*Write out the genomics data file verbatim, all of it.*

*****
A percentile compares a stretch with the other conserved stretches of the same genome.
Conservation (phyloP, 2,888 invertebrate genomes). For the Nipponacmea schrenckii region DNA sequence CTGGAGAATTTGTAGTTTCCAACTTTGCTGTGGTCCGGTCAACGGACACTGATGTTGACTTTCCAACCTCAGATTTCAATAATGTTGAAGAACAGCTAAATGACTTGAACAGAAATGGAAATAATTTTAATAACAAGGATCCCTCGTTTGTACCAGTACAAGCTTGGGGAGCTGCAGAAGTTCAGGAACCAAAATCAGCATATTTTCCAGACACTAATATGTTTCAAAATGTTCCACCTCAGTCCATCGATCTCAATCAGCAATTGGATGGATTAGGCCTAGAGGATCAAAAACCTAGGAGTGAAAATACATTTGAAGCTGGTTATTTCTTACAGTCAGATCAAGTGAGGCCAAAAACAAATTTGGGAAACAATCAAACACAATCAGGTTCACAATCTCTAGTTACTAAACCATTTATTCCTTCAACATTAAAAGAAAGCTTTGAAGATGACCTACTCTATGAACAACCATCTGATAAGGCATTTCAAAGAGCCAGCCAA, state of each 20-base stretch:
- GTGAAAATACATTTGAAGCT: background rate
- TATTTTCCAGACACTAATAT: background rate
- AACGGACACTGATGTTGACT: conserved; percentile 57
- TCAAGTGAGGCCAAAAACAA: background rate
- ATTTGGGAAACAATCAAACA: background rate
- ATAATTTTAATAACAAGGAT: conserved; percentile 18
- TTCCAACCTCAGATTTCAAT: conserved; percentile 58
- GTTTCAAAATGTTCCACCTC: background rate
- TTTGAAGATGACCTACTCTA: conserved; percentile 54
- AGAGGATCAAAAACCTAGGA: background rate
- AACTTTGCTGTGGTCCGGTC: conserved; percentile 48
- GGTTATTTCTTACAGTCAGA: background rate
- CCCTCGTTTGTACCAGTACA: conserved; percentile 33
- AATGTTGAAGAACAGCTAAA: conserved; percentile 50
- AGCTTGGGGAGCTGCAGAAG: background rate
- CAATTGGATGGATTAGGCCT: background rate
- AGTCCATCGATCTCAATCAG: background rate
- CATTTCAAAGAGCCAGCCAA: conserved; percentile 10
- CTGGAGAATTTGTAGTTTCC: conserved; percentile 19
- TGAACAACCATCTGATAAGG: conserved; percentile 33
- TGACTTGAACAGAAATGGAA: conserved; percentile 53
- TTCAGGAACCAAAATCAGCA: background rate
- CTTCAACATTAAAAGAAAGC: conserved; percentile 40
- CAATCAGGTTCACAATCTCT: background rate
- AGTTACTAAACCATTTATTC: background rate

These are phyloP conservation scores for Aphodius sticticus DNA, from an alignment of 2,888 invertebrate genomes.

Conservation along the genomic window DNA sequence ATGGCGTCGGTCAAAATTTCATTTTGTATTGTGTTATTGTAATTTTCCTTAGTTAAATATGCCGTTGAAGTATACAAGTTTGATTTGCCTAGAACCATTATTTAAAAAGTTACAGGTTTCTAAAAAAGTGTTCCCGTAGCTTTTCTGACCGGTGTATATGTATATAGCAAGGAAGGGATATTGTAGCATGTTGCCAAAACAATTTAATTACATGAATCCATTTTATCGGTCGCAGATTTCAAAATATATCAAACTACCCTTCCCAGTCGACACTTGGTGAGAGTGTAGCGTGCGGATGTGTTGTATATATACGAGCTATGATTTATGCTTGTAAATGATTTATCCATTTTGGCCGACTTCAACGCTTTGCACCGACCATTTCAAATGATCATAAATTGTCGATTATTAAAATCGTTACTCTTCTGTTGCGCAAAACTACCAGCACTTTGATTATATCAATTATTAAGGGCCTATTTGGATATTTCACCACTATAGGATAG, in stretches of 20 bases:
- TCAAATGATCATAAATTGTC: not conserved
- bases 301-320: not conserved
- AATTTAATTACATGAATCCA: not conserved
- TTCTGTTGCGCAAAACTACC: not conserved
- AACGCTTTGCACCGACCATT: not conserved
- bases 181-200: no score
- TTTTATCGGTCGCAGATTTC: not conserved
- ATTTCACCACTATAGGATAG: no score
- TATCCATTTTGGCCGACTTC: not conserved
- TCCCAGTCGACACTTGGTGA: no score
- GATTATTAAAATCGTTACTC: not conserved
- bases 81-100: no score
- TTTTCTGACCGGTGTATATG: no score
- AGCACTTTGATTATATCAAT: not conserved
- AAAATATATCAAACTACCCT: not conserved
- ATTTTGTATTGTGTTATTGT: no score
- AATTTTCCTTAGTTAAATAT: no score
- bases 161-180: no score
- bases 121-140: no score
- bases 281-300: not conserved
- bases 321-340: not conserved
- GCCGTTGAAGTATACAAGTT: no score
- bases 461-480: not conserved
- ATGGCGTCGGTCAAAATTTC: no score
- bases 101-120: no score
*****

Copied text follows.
A percentile compares a stretch with the other conserved stretches of the same genome.
Conservation (phyloP, 2,888 invertebrate genomes). For the Nipponacmea schrenckii region DNA sequence CTGGAGAATTTGTAGTTTCCAACTTTGCTGTGGTCCGGTCAACGGACACTGATGTTGACTTTCCAACCTCAGATTTCAATAATGTTGAAGAACAGCTAAATGACTTGAACAGAAATGGAAATAATTTTAATAACAAGGATCCCTCGTTTGTACCAGTACAAGCTTGGGGAGCTGCAGAAGTTCAGGAACCAAAATCAGCATATTTTCCAGACACTAATATGTTTCAAAATGTTCCACCTCAGTCCATCGATCTCAATCAGCAATTGGATGGATTAGGCCTAGAGGATCAAAAACCTAGGAGTGAAAATACATTTGAAGCTGGTTATTTCTTACAGTCAGATCAAGTGAGGCCAAAAACAAATTTGGGAAACAATCAAACACAATCAGGTTCACAATCTCTAGTTACTAAACCATTTATTCCTTCAACATTAAAAGAAAGCTTTGAAGATGACCTACTCTATGAACAACCATCTGATAAGGCATTTCAAAGAGCCAGCCAA, state of each 20-base stretch:
- GTGAAAATACATTTGAAGCT: background rate
- TATTTTCCAGACACTAATAT: background rate
- AACGGACACTGATGTTGACT: conserved; percentile 57
- TCAAGTGAGGCCAAAAACAA: background rate
- ATTTGGGAAACAATCAAACA: background rate
- ATAATTTTAATAACAAGGAT: conserved; percentile 18
- TTCCAACCTCAGATTTCAAT: conserved; percentile 58
- GTTTCAAAATGTTCCACCTC: background rate
- TTTGAAGATGACCTACTCTA: conserved; percentile 54
- AGAGGATCAAAAACCTAGGA: background rate
- AACTTTGCTGTGGTCCGGTC: conserved; percentile 48
- GGTTATTTCTTACAGTCAGA: background rate
- CCCTCGTTTGTACCAGTACA: conserved; percentile 33
- AATGTTGAAGAACAGCTAAA: conserved; percentile 50
- AGCTTGGGGAGCTGCAGAAG: background rate
- CAATTGGATGGATTAGGCCT: background rate
- AGTCCATCGATCTCAATCAG: background rate
- CATTTCAAAGAGCCAGCCAA: conserved; percentile 10
- CTGGAGAATTTGTAGTTTCC: conserved; percentile 19
- TGAACAACCATCTGATAAGG: conserved; percentile 33
- TGACTTGAACAGAAATGGAA: conserved; percentile 53
- TTCAGGAACCAAAATCAGCA: background rate
- CTTCAACATTAAAAGAAAGC: conserved; percentile 40
- CAATCAGGTTCACAATCTCT: background rate
- AGTTACTAAACCATTTATTC: background rate

These are phyloP conservation scores for Aphodius sticticus DNA, from an alignment of 2,888 invertebrate genomes.

Conservation along the genomic window DNA sequence ATGGCGTCGGTCAAAATTTCATTTTGTATTGTGTTATTGTAATTTTCCTTAGTTAAATATGCCGTTGAAGTATACAAGTTTGATTTGCCTAGAACCATTATTTAAAAAGTTACAGGTTTCTAAAAAAGTGTTCCCGTAGCTTTTCTGACCGGTGTATATGTATATAGCAAGGAAGGGATATTGTAGCATGTTGCCAAAACAATTTAATTACATGAATCCATTTTATCGGTCGCAGATTTCAAAATATATCAAACTACCCTTCCCAGTCGACACTTGGTGAGAGTGTAGCGTGCGGATGTGTTGTATATATACGAGCTATGATTTATGCTTGTAAATGATTTATCCATTTTGGCCGACTTCAACGCTTTGCACCGACCATTTCAAATGATCATAAATTGTCGATTATTAAAATCGTTACTCTTCTGTTGCGCAAAACTACCAGCACTTTGATTATATCAATTATTAAGGGCCTATTTGGATATTTCACCACTATAGGATAG, in stretches of 20 bases:
- TCAAATGATCATAAATTGTC: not conserved
- bases 301-320: not conserved
- AATTTAATTACATGAATCCA: not conserved
- TTCTGTTGCGCAAAACTACC: not conserved
- AACGCTTTGCACCGACCATT: not conserved
- bases 181-200: no score
- TTTTATCGGTCGCAGATTTC: not conserved
- ATTTCACCACTATAGGATAG: no score
- TATCCATTTTGGCCGACTTC: not conserved
- TCCCAGTCGACACTTGGTGA: no score
- GATTATTAAAATCGTTACTC: not conserved
- bases 81-100: no score
- TTTTCTGACCGGTGTATATG: no score
- AGCACTTTGATTATATCAAT: not conserved
- AAAATATATCAAACTACCCT: not conserved
- ATTTTGTATTGTGTTATTGT: no score
- AATTTTCCTTAGTTAAATAT: no score
- bases 161-180: no score
- bases 121-140: no score
- bases 281-300: not conserved
- bases 321-340: not conserved
- GCCGTTGAAGTATACAAGTT: no score
- bases 461-480: not conserved
- ATGGCGTCGGTCAAAATTTC: no score
- bases 101-120: no score